The Difference Between Proofreading and Copy Editing
Whether you’re writing a dissertation or publishing a newspaper article, proofreading and editing both play a significant role. Still, even some professional writers don’t understand the nuanced differences between the two.
In general, we can state from the start that proofreading tends to be mechanical in nature. Proofreading will fix things like spelling and grammar mistakes as well as sentence structure issues. Conversely, editing tends to focus more on developing your document as a whole. That is, when you edit, you’re usually making changes to improve content, clarity, and tone.
Let’s take a closer look at each of these practices and investigate why they’re both so integral to the success of your document.
What Editing Can Do to Improve Your Document
Let’s start by outlining the role of editing. To what extent editing will change your document has to do with several factors.
First, if you’re hiring someone to perform professional editing services, you can convey how much or how little you want them to change. Some writers need and want a lot of help with readability and content clarity. Others feel confident in their final draft and only want a bit of advice or direction on areas that need serious work.
It’s also important to look at the draft itself. If it truly does not need a lot in the first place, there may only be minor changes made during the editing process. On the other hand, some documents are quite disorganized and require a lot of help, so editing may drastically alter the overall structure and form, essentially resulting in a rewrite.
Overall, the editing process improves:
Content: Helps convey your document’s message in the most accurate and engaging way possible
Clarity: Ensures an easy-to-follow, linear flow of thought
Tone: Limits passive voice and keeps the overall character and voice of the document consistent
What Proofreading Can Do to Improve Your Document
Proofreading tends to occur after editing. This is because if you proofread your document first, then changed large swaths of it during the editing process, you could end up making additional grammar and spelling mistakes that would require more proofing. Proofreading toward the end of your writing journey will better ensure you catch all errors.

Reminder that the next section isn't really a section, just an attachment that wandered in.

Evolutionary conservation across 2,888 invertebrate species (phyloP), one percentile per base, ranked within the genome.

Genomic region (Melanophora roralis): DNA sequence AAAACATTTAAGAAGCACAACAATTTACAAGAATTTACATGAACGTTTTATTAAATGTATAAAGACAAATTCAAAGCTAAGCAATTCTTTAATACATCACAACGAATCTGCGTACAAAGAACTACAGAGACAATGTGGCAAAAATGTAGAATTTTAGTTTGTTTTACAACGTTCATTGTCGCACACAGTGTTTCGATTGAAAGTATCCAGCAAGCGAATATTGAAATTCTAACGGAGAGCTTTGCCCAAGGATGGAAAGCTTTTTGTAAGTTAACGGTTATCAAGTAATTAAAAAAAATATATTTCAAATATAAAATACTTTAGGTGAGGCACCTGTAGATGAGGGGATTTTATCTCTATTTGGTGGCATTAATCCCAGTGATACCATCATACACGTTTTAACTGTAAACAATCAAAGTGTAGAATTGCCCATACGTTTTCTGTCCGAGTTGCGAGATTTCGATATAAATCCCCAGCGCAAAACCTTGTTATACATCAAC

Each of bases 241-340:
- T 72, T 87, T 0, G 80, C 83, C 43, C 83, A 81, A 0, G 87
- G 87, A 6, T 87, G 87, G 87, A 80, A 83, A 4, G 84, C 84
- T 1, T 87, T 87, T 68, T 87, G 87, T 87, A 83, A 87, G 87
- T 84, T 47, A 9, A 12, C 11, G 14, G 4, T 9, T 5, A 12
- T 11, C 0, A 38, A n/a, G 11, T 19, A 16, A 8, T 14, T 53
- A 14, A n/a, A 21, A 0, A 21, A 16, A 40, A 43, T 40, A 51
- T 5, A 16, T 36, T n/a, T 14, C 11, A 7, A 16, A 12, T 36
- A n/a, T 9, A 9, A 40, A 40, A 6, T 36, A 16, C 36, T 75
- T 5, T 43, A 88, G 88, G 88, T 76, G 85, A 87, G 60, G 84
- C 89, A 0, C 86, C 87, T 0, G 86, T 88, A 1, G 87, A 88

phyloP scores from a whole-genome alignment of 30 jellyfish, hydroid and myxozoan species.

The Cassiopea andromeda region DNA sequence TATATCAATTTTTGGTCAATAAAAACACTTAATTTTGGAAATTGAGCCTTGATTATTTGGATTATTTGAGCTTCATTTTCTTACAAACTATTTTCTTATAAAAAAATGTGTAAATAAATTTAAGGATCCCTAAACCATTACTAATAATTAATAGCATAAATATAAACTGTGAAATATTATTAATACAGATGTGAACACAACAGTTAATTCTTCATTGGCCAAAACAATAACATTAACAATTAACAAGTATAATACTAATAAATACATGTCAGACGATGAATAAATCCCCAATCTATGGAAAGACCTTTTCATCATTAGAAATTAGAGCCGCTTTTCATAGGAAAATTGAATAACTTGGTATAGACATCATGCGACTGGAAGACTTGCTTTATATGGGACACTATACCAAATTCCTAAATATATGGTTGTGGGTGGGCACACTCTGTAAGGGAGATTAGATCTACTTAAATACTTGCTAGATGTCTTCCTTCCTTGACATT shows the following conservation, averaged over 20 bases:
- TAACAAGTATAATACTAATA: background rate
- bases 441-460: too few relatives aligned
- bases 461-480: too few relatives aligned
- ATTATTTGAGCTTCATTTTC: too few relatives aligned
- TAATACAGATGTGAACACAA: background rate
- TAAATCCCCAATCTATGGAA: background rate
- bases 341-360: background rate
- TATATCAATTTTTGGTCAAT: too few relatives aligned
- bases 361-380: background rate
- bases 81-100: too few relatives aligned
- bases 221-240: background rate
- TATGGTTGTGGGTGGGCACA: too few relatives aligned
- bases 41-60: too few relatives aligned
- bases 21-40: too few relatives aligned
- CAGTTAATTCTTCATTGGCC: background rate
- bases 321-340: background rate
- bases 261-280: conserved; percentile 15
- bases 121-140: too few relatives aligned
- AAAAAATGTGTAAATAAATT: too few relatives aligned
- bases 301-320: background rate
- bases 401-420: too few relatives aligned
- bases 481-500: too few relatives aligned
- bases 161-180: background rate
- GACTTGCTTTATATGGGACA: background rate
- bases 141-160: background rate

Additionally, remember that having fresh eyes can help with the proofreading process. Professional proofreading services allow you to turn over your document to a new and objective reader who will surely catch those small errors you tend to gloss over as the writer.
Overall, the proofreading process improves:
Spelling: Corrects double words, incorrect capitalization, misspelled words, and punctuation issues
Grammar: Fixes incorrect pronoun references, subject-verb agreements, and tense issues
Sentence Structure: Corrects sentence fragments, run-on or incoherent sentences, and comma issues
Who Should Proofread and Edit Your Document?
While you’ll certainly want to proofread and edit as you go, then do a few run-throughs after your final draft, you should also have a professional take a look at your document. Investing in professional proofreading and editing services will give you an edge when it comes to winning readers over and being successful in your writing pursuits.
Which Is More Important: Proofreading or Editing?
Would you be surprised if we said they’re both of equal value?
It should go without saying that a document full of spelling and grammar errors will not go over well with readers. Even small errors will not only impede the flow of your words and overall readability, but they’ll also make your work look sloppy. And if you’re trying to convey a message of importance in your writing, this can greatly diminish your effectiveness.
Likewise, editing allows you to be clear with your message by making the content itself as effective and direct as possible. Many of us have a tendency to ramble on or bounce around from topic to topic when we speak. In conversation, this way of communicating isn’t usually a problem. On paper, it is. You need editing to help organize your thoughts. This will keep them linear and nicely conveyed on paper, particularly so that they can be well-understood for your intended readers.
Now that you more fully understand the difference between proofreading and editing, get to work completing your final draft! Once you’re happy with your document, you can then hand it over to professionals who will polish it to perfection.